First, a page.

Effects of race and ethnicity on the incidence of venous thromboembolism

Thromb Res. 2009;123 Suppl 4:S11-7. doi: 10.1016/S0049-3848(09)70136-7.


Although there is strong evidence that the prevalence of venous thrombo-embolism (VTE) varies significantly among different ethnic/racial groups, the genetic, physiologic and/or clinical basis for these differences remain largely undefined. African-American patients have a significantly higher rate of incident VTE, particularly following exposure to a provoking risk factor such as surgery, medical illness, trauma, etc. In addition, African-Americans are more likely to be diagnosed with pulmonary embolism (PE) than deep-vein thrombosis (DVT) compared to Caucasian and other racial groups. On the other extreme, Asians/Pacific Islanders have a 70% lower prevalence of VTE and this is true for both idiopathic VTE and provoked, or 'secondary', VTE. Hispanics have a significantly lower prevalence of VTE compared to Caucasians, but higher than Asians/Pacific Islanders. The incidence of recurrent VTE varies depending on gender, type of thromboembolic event and race. Further research is needed in order to determine the fundamental differences between racial/ethnic groups that explain the observed differences in the prevalence of VTE. Race/ethnicity should be considered an important factor in the risk-stratification of patients with suspected VTE or patients at some risk for developing VTE.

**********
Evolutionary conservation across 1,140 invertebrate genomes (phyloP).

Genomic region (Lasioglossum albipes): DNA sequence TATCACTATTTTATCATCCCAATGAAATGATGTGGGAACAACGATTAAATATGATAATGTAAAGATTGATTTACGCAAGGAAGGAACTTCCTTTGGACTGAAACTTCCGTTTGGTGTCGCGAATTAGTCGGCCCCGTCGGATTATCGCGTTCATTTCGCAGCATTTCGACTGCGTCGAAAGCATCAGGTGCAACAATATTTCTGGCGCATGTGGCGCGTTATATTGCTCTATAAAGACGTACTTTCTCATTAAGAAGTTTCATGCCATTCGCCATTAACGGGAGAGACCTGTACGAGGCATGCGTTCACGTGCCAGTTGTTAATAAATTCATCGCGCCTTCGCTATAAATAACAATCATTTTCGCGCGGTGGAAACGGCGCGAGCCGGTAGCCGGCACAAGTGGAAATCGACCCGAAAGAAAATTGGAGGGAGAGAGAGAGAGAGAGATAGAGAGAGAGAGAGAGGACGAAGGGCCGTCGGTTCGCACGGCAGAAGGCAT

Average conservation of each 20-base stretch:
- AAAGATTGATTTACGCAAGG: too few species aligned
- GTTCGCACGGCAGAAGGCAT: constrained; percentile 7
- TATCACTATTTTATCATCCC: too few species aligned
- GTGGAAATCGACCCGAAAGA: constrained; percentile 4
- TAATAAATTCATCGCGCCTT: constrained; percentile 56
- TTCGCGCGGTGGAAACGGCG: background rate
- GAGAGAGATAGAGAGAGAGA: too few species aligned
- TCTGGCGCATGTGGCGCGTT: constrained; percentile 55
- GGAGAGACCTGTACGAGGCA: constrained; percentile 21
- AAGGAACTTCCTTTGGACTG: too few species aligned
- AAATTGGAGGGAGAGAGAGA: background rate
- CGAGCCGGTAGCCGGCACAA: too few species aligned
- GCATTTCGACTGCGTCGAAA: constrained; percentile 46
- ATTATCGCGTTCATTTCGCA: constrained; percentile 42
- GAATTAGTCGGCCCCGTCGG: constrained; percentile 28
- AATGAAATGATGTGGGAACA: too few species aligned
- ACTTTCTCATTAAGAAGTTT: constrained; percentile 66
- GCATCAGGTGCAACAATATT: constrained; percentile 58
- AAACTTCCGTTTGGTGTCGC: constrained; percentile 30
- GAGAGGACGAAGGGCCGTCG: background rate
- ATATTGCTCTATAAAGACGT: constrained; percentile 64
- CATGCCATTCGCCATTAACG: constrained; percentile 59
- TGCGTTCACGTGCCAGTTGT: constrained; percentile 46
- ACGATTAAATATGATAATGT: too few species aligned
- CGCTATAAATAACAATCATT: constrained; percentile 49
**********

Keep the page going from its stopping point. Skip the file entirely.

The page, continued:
Publication types

  • Research Support, N.I.H., Extramural
  • Research Support, Non-U.S. Gov't
  • Review

MeSH terms

  • Adolescent
  • Adult
  • African Americans*
  • Age Factors
  • Aged
  • Aged, 80 and over
  • Anticoagulants / therapeutic use
  • Asians*
  • California / epidemiology
  • Female
  • Fibrinolytic Agents / therapeutic use
  • Health Status Disparities*
  • Hispanic or Latino*
  • Humans
  • Incidence
  • Male
  • Middle Aged
  • Prevalence
  • Pulmonary Embolism / ethnology*
  • Pulmonary Embolism / prevention & control
  • Recurrence
  • Risk Assessment
  • Risk Factors
  • Sex Factors
  • Venous Thromboembolism / ethnology*
  • Venous Thromboembolism / prevention & control
  • Whites*
  • Young Adult


  • Anticoagulants
  • Fibrinolytic Agents